April Research Forum – Antisense oligonucleotides and Parkinson’s
Friday, 22nd April 2022


Antisense oligonucleotides (ASOs) offer a new therapeutic strategy in Parkinson’s disease (PD) because they can be readily targeted to genes causally linked to PD development or progression. Consequently, they may treat the underlying pathology of PD, not just symptoms, and hence profoundly alter its relentless progression and impact on patients.

To be effective in PD, ASOs must get into the brain, however ASOs show almost no brain penetration following intravenous or subcutaneous administration. A requirement for intrathecal administration would severely limit the number of PD patients who could benefit from ASO therapies due to cost, access and capacity of clinical services.

This project will develop an ASO therapy that reduces alpha-synuclein expression in the brain following subcutaneous administration. The target product brings together two proven technologies – an ASO that has already shown efficacy in downregulating human alpha-synuclein expression following intracranial injection in transgenic mice, conjugated to our proprietary brain-penetrating peptide (BPP) that we have shown enables other ASOs to get into the brain following peripheral administration in neonatal and adult mice.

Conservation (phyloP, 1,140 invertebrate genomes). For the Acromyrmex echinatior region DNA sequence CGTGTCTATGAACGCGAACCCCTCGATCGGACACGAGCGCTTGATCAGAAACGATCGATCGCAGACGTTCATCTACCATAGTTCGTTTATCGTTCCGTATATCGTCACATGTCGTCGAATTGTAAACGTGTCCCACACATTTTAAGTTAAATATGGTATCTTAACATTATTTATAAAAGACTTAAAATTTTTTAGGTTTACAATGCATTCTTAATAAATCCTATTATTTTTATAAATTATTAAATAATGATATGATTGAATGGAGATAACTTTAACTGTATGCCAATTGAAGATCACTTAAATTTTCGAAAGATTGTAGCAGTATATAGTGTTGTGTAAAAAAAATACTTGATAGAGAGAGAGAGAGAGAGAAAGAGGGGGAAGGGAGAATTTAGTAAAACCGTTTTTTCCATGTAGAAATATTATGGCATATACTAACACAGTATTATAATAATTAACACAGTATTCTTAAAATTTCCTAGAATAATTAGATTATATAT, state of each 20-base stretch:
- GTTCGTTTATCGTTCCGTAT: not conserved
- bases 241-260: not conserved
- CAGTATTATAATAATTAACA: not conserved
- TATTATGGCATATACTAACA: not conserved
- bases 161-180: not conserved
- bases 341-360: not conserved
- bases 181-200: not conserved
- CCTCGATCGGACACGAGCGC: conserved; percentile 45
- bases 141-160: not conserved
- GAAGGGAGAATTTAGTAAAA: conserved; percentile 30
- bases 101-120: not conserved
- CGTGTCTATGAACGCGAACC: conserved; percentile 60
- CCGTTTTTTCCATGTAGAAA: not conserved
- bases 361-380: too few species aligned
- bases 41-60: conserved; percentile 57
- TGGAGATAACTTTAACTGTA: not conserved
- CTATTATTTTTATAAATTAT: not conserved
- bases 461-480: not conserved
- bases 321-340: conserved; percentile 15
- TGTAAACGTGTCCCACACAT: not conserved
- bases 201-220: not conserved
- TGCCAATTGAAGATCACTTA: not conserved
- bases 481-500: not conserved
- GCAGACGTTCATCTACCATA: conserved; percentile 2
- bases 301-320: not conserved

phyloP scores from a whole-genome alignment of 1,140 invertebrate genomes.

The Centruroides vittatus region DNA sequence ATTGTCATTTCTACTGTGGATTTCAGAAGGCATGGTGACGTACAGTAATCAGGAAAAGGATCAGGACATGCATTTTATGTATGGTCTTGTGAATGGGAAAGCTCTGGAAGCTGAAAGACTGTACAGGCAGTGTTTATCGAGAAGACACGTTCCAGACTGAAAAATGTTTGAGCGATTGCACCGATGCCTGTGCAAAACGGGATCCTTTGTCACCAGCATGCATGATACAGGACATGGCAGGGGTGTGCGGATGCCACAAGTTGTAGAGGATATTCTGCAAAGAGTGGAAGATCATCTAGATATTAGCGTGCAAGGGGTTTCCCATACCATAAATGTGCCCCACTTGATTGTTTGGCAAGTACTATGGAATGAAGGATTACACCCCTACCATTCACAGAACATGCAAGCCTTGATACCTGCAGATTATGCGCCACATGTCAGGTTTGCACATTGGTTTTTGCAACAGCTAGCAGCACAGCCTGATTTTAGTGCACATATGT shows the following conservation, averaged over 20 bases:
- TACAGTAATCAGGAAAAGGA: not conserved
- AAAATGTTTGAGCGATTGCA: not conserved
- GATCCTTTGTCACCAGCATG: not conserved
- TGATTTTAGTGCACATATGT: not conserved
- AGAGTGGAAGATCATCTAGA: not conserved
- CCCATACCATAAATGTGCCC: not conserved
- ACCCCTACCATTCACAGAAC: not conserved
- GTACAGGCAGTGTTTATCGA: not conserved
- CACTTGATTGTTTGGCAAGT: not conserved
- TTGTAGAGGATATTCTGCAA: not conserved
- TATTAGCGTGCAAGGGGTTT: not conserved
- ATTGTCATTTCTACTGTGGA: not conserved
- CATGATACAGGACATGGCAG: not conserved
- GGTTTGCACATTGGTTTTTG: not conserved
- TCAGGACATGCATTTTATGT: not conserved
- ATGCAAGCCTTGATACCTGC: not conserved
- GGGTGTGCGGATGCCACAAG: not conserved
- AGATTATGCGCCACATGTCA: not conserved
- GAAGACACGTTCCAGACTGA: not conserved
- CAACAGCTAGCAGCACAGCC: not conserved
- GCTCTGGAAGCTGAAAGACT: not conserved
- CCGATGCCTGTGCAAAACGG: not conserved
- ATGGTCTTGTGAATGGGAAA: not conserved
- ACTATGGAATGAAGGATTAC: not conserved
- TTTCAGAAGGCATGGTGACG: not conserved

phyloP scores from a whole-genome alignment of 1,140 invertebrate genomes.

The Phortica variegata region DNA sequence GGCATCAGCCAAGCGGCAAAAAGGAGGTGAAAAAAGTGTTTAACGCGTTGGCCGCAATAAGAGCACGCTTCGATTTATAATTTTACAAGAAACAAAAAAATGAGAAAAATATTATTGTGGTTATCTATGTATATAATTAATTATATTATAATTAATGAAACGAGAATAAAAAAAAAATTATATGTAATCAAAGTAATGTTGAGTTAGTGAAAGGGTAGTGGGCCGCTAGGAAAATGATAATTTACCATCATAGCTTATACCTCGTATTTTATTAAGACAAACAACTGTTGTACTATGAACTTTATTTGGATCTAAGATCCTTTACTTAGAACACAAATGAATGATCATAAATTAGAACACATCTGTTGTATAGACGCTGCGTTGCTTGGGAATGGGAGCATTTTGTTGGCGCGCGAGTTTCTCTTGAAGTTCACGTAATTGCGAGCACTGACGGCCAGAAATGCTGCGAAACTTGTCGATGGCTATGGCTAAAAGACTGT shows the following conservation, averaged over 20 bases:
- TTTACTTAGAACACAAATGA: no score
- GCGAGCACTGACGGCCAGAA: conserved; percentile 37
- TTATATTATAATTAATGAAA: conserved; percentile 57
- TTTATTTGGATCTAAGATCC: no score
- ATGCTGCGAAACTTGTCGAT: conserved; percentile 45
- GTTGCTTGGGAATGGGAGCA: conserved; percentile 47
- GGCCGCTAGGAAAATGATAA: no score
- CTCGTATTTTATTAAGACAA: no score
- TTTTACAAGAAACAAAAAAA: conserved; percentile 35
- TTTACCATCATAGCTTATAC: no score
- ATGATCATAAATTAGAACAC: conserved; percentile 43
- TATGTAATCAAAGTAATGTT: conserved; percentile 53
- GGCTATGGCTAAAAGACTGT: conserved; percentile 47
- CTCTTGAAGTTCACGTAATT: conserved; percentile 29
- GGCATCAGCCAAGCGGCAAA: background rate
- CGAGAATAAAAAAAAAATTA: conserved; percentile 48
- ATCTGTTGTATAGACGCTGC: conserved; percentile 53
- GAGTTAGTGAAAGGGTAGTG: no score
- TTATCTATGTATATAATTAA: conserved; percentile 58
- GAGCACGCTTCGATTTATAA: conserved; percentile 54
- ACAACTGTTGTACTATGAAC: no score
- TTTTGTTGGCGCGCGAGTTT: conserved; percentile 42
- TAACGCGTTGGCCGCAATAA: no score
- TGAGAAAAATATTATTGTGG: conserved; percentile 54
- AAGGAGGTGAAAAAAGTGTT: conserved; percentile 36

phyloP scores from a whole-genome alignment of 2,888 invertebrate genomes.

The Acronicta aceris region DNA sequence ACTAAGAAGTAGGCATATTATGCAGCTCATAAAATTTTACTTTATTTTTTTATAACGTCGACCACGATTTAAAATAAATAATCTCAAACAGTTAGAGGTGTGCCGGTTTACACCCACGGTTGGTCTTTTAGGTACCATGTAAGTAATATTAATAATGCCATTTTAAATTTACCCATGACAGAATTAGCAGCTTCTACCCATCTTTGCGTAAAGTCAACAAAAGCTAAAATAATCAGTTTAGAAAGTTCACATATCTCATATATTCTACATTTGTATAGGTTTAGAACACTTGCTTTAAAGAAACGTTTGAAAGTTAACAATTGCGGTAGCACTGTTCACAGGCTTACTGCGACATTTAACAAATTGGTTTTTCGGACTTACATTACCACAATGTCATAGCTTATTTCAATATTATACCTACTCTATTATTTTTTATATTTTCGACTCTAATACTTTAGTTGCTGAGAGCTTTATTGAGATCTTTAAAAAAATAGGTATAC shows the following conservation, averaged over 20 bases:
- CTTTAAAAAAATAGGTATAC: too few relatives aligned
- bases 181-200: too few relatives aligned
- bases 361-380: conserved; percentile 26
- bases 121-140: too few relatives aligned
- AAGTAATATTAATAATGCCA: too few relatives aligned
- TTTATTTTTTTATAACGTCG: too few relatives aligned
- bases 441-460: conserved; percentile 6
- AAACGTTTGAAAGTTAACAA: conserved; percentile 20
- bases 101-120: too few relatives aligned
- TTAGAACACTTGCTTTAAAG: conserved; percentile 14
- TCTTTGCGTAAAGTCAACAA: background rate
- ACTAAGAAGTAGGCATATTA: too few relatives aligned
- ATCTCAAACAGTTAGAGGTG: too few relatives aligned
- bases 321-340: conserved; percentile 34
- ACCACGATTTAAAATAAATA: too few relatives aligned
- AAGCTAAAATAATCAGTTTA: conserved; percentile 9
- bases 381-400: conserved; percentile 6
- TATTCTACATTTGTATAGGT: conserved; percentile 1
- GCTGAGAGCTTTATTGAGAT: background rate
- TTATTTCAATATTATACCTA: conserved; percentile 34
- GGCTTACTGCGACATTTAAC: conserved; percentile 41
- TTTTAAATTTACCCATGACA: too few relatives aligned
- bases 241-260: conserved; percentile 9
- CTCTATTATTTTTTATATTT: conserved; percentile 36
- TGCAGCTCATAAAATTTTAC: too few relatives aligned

This project will assess the ability of BPP-ASO conjugates to downregulate human alpha-synuclein mRNA and protein expression in vitro in human cell lines and in vivo in brains of adult transgenic mice overexpressing human alpha-synuclein following subcutaneous injection. We will optimise the chemistry of the ASO and BPP to select a lead BPP-ASO candidate and assess its in vivo pharmacokinetics (dose-effect, time-course) and toxicity.

Watch the recording of the April Research Forum presented by Fazel Shabanpoor, PhD from The Florey Institute of Neuroscience and Mental Health below.